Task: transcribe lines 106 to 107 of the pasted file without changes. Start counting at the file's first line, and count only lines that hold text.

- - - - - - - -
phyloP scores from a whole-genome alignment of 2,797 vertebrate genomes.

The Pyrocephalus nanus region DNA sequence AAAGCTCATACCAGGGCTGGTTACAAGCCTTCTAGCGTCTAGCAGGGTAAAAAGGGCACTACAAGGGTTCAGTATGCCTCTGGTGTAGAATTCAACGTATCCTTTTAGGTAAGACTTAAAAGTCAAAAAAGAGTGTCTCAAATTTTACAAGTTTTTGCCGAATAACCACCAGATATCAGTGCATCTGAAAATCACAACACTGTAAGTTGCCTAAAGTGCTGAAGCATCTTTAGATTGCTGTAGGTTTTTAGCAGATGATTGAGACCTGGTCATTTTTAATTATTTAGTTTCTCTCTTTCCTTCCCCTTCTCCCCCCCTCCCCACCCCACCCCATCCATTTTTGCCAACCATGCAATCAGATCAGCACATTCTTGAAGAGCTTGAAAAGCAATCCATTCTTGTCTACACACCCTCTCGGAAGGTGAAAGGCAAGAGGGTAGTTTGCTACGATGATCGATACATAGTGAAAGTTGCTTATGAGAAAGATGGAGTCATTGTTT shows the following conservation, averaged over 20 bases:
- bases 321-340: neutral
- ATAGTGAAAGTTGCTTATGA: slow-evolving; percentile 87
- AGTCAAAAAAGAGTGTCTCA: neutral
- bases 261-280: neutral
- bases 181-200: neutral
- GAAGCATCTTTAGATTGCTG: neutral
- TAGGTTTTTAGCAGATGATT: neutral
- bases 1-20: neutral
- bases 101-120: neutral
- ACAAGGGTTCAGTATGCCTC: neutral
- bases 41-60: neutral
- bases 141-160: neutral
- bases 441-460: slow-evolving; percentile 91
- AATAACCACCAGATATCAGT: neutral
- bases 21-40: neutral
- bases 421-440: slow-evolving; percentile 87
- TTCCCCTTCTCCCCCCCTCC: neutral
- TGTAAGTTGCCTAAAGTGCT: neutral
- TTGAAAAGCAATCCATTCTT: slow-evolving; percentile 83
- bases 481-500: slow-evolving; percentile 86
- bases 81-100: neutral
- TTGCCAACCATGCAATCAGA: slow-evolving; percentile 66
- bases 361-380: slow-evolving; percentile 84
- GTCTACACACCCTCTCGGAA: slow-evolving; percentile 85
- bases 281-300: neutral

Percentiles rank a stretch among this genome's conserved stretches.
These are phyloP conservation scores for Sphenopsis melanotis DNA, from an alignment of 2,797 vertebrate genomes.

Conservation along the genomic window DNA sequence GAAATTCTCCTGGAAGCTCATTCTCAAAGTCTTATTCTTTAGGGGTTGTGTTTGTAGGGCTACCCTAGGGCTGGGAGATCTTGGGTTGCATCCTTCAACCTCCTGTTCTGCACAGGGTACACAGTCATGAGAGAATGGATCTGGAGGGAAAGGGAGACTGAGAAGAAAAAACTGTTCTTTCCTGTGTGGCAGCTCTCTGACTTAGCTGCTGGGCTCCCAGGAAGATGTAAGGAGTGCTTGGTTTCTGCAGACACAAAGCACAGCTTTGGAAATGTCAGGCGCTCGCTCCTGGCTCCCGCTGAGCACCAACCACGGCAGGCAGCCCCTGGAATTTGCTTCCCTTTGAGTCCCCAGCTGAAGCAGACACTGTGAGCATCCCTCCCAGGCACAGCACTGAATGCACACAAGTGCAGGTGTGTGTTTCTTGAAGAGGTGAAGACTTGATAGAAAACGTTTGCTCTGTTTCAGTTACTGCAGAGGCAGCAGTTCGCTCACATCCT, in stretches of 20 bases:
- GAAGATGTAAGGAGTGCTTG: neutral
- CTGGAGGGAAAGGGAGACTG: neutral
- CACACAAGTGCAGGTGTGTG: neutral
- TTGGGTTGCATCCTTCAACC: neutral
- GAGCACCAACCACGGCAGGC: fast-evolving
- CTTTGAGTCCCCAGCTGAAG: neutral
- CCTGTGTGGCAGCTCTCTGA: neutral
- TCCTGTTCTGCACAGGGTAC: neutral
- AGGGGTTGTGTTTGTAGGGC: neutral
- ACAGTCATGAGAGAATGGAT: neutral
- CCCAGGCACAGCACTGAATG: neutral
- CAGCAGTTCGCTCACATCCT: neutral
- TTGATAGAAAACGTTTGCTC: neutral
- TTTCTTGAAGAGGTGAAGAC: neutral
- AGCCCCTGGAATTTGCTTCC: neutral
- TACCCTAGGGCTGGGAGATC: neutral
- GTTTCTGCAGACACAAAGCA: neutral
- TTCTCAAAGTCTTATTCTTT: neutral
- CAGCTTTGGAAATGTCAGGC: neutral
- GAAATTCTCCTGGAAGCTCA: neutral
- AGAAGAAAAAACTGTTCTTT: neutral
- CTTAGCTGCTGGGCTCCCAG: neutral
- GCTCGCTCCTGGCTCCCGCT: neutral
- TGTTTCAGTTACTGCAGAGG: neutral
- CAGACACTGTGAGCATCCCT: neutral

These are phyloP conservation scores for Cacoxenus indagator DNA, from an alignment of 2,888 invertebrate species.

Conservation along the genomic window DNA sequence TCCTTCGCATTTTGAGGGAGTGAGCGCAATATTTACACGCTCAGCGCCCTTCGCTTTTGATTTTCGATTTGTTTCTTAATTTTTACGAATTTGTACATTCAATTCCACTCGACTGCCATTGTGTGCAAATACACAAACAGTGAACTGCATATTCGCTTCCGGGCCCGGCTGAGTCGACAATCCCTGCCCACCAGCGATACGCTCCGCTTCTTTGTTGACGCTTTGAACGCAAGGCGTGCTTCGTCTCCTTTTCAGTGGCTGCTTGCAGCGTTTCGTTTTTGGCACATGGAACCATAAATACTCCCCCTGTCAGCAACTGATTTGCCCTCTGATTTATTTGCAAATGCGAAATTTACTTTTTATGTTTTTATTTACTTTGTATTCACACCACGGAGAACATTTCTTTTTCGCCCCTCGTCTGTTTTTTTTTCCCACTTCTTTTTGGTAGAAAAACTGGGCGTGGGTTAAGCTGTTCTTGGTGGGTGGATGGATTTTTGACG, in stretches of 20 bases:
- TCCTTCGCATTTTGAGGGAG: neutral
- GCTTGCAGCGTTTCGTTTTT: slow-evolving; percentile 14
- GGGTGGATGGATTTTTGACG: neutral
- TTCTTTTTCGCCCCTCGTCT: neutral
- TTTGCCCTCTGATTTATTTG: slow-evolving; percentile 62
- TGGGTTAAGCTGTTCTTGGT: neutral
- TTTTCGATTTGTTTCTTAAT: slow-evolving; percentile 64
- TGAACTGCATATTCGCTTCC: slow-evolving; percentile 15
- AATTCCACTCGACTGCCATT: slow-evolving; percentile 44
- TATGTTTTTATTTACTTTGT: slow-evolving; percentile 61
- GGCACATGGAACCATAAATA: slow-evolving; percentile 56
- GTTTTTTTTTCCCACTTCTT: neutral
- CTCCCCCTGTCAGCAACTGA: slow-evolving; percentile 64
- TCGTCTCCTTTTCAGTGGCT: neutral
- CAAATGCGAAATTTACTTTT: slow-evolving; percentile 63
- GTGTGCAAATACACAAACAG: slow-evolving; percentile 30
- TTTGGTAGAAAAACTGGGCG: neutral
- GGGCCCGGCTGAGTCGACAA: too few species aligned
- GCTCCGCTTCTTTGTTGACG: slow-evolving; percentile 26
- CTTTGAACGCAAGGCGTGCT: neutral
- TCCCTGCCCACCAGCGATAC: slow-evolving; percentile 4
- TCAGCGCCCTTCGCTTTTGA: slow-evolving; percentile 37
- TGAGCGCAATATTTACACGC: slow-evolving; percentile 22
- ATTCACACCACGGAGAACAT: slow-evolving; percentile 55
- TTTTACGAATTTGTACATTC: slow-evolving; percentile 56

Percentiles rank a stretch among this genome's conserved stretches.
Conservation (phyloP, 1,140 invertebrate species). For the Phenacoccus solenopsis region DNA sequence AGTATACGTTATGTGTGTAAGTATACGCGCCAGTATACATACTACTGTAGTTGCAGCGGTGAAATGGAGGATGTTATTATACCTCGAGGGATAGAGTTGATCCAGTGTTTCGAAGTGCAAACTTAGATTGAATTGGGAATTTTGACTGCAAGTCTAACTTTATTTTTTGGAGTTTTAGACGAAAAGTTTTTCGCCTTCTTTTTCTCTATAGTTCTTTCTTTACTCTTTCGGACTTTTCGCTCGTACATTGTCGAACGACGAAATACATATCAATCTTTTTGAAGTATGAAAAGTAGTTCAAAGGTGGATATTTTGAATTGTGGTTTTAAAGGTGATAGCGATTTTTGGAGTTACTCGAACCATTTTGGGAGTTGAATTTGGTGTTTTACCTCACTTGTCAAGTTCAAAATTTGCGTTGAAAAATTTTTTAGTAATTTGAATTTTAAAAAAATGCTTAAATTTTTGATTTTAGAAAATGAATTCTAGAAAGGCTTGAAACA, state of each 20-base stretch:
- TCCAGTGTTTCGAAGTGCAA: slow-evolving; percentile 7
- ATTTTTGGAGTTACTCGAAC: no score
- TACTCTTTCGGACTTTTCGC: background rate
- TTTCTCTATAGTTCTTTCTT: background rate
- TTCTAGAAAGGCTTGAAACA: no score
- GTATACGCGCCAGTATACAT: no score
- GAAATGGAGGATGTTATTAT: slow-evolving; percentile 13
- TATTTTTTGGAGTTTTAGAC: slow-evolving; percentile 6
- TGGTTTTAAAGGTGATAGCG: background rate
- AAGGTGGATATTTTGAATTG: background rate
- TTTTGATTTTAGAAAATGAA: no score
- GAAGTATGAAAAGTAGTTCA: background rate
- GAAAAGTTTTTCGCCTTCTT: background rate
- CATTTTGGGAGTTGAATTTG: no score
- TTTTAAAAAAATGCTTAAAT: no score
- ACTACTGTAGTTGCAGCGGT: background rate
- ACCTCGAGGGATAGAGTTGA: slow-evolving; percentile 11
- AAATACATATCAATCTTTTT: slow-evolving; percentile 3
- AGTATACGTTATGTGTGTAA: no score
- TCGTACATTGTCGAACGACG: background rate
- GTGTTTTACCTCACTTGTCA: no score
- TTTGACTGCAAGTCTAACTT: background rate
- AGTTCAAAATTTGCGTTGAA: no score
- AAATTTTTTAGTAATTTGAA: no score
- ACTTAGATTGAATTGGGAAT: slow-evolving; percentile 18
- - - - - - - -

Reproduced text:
- TTTGACTGCAAGTCTAACTT: background rate
- AGTTCAAAATTTGCGTTGAA: no score